Your Soft Cotton T-Shirt Might Have Come Courtesy of Child Slave Labor

The textile tops the list of goods most likely to be produced by kids.

(Photo: Courtesy ManusherJonno.org)

Dec 8, 2014· 1 MIN READ
Culture and education editor Liz Dwyer has written about race, parenting, and social justice for several national publications. She was previously education editor at Good.

Television and magazine advertisements would have us believe that a soft cotton T-shirt or dress is merely a fluffy delight in a Zooey Deschanel–style manic pixie dream girl existence. But according to the most recent List of Goods Produced by Child Labor or Forced Labor, the luxurious touch and feel of the textile is more likely to come from the backbreaking efforts of pint-size workers than any other product in the world.

The report comes from the Bureau of International Labor Affairs, which is a division of the U.S. Department of Labor. It details 136 products—from Christmas decorations fashioned in China to cocoa and coffee produced in Sierra Leone—that are produced by forced child labor.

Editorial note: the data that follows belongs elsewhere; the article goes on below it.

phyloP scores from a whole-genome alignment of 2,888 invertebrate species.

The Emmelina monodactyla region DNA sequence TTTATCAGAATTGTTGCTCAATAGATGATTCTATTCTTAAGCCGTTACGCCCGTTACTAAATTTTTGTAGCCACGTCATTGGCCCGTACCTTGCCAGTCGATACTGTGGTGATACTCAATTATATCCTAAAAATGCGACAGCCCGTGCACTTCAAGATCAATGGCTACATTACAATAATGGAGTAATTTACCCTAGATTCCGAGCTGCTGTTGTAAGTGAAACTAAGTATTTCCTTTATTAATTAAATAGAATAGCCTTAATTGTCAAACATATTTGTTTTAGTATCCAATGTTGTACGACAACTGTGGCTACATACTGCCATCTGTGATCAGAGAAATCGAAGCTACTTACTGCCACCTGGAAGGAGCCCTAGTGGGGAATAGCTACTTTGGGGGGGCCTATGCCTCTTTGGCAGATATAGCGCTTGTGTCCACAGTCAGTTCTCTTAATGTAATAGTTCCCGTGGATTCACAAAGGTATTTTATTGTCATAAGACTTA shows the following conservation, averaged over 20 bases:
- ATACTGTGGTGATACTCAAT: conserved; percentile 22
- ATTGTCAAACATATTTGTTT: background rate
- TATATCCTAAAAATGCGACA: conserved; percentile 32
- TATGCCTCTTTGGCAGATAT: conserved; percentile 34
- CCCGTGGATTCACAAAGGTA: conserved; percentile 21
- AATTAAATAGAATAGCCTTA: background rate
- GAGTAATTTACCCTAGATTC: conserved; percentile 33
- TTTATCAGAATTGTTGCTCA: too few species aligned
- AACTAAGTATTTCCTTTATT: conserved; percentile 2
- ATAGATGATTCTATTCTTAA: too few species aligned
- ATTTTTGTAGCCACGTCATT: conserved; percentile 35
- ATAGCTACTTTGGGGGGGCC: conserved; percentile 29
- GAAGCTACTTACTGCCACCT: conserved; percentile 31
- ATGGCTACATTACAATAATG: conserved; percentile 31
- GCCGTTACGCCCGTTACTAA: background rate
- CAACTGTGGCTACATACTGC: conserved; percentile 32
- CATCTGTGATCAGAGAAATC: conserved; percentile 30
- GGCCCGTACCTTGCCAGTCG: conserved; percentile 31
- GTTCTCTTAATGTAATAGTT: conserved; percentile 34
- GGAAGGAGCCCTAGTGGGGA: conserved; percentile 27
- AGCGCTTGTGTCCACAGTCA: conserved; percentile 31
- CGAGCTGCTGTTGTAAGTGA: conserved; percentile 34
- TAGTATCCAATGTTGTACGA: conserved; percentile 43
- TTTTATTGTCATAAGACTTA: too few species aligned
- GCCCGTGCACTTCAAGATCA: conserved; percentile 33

Cotton production from kids is the norm in at least 18 countries, including nations that are famous for their production of the material, such as Egypt and India. The report's authors found that it's more common to find tots who are compelled to pick cotton in a field or weave it into fabric in a hot, sweatshop-like mill than it is to find kids who are forced into sugarcane production.

The youthful labor supply for all the child-produced shirts, sheets, and other goods is considerable.

“There are an estimated 168 million, these are ILO International Labor Organization estimates, 168 million child laborers around the world and 21 million forced laborers,” Marcia Eugenio, the director of the Office of Child Labor, Forced Labor and Human Trafficking, told WAMC.

“Our goal is by having these lists, and this indeed was the intent of Congress in mandating this work, to spur collective action to address these abuses which are fundamental human rights violations. Not to mention that they are also bad business practices that stifle inclusive economic growth and sound economic development,” said Eugenio.

So what can someone who hopes to avoid wearing cotton that’s been picked or woven by tiny hands do? Eugenio told the station that the agency knows which nations have the biggest problems with child and forced labor, but it isn't always sure whether a specific company’s products are the result of a young worker’s efforts. “It’s an important point of discussions with many industry groups and also with governments because some of the goods that we’re listing are major exports,” she said.